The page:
There is a fascinating collection of systems that support all of this. The campaign will take place over four weeks, each culminating in a special event stretching all the way to the grand finale. You can organize events during the day that gradually increase the level of police attention you receive, which then transitions into the night when patrols are denser and fiercer – and you can’t bank your earnings until you reach a safehouse with no police present. is present. your tail. It’s a rhythm that forces you more to explore the open world, activate speed cameras for a small price or hunt down billboards to smash through.

The open world of Unbound also proves to be quite immersive. The visuals help – unlike its predecessors, this is a 60fps racer, with the decision to scrap the last-gen versions clearly paying off – as does the styling, with colorful anime swoops and lines accompanying your action, while your avatar (which is fully customizable in a surprisingly wide fit) has a cel-shaded look. At first reveal I thought it might all be off-putting, but the final product not only looks great, I also found myself wishing it wasn’t so understated.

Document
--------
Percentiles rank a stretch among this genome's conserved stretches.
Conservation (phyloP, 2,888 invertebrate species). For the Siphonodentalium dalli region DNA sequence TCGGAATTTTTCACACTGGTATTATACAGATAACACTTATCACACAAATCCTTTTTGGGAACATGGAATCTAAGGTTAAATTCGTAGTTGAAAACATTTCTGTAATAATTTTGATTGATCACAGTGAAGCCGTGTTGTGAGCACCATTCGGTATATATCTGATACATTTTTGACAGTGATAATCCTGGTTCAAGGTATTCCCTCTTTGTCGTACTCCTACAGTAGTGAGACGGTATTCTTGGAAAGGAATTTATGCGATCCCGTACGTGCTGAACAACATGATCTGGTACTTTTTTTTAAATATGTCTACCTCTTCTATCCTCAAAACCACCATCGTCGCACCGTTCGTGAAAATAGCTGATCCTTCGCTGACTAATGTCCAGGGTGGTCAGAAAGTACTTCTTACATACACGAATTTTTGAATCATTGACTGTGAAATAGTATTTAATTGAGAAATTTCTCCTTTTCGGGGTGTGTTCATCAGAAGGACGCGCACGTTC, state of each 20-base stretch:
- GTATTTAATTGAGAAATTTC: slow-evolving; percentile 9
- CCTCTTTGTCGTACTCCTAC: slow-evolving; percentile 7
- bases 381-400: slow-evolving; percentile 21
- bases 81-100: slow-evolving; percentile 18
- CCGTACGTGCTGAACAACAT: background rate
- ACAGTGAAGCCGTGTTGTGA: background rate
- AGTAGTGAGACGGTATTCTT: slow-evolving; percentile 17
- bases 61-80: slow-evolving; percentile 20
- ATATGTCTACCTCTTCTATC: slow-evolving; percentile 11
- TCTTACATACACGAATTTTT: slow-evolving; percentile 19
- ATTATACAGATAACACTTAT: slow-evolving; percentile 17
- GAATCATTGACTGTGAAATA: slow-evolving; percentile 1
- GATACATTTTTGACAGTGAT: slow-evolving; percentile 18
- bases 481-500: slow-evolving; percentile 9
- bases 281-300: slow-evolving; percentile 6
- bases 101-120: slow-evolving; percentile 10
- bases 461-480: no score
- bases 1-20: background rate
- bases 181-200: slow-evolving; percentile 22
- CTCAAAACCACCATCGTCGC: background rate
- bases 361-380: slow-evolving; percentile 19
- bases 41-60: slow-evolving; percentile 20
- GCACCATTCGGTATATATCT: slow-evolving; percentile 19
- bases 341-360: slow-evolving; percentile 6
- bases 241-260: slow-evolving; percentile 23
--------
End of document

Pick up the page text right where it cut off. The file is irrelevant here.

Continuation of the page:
Car combat is never quite as crunchy as Burnout’s – how I miss that glorious takedown camera – but there are some surprisingly meaty systems powering the cop chases.

Lakeshore itself is a playful riff on Chicago, and another Need for Speed ​​backdrop where the roads always seem to be slippery and the cars always seem to be sweating. There’s a bustling downtown with bustling streets criss-crossing beneath elevated train tracks that host urban sprints that could have come straight out of Project Gotham Racing; in the suburbs and beyond, there are long winding roads that stretch over the hills and make for carefree blasts reminiscent of Criterion’s beautiful Hot Pursuit.

I loved Hot Pursuit, in part because if you squint you could pretend you’re playing the OutRun successor we’ve been waiting all these years for. Unbound isn’t exactly the better game – it lacks the simple elegance in design and controls, while the car combat isn’t quite as satisfying – but it’s certainly a superior Need for Speed ​​game to Criterion’s previous efforts, which go all in on the fantasy of figuring out a simple ride until it gobbles up the tarmac and spews flames. The fact that the journey you make with your starting car takes so long only makes it more meaningful.